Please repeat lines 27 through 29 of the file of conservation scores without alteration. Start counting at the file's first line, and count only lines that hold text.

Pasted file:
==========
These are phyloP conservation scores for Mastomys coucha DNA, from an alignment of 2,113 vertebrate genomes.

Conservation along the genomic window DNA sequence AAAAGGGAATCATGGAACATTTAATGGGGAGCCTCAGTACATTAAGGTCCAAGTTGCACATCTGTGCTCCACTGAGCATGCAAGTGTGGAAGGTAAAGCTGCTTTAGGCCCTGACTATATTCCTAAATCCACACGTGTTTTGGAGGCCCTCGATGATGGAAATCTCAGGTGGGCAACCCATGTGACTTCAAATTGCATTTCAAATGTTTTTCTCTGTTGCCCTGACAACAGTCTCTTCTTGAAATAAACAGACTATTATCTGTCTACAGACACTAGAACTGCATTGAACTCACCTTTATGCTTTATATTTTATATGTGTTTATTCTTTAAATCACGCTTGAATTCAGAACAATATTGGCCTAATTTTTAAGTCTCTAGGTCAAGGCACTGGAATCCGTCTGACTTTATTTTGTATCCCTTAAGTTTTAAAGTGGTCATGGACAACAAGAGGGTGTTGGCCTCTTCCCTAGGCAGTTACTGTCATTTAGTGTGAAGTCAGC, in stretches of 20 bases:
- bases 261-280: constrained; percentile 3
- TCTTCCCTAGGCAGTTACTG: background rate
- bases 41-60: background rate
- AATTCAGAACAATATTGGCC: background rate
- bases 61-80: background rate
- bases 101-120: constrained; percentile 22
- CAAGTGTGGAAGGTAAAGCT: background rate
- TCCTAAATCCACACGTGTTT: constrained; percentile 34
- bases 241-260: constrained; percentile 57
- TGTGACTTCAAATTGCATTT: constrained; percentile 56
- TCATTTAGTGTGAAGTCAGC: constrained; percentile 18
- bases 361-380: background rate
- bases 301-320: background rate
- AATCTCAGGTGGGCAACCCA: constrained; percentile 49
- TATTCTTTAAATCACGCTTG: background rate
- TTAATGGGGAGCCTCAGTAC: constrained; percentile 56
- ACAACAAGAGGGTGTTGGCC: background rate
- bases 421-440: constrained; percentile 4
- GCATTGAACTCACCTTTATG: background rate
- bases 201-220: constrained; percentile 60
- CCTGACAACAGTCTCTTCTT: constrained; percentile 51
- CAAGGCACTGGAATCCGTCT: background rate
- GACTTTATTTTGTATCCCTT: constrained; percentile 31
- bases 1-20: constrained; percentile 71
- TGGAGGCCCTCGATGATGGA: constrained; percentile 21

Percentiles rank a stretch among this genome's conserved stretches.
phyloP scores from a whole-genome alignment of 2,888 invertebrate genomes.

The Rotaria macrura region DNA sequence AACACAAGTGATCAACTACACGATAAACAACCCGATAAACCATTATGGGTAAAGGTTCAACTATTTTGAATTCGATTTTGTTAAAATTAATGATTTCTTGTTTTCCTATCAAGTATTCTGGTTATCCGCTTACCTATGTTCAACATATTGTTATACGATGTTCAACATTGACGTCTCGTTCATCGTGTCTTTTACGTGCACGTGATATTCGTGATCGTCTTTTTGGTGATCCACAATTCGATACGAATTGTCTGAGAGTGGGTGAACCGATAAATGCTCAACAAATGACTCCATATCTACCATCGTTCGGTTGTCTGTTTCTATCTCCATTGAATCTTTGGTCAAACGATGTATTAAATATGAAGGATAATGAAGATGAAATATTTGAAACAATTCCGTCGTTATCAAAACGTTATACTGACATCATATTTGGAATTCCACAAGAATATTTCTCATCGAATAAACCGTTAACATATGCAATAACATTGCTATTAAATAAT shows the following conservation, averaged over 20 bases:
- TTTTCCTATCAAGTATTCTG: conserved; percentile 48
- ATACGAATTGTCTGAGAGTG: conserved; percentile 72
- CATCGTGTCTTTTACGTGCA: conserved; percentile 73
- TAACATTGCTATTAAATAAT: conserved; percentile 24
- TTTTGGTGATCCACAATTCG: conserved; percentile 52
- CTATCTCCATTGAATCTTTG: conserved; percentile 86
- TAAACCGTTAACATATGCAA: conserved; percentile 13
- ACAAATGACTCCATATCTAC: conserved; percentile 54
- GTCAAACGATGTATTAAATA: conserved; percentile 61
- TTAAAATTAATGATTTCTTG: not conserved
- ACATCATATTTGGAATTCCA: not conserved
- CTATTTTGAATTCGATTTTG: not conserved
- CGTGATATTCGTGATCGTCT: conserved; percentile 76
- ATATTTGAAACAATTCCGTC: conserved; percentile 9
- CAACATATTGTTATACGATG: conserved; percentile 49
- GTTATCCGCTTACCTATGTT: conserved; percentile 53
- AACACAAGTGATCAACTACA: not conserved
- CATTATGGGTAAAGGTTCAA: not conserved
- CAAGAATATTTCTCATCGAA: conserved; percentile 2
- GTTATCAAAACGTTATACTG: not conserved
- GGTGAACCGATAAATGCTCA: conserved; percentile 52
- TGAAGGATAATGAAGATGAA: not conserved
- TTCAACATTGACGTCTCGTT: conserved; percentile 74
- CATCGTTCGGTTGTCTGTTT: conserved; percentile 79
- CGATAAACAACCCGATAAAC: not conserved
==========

- TGGAGGCCCTCGATGATGGA: constrained; percentile 21

Percentiles rank a stretch among this genome's conserved stretches.
phyloP scores from a whole-genome alignment of 2,888 invertebrate genomes.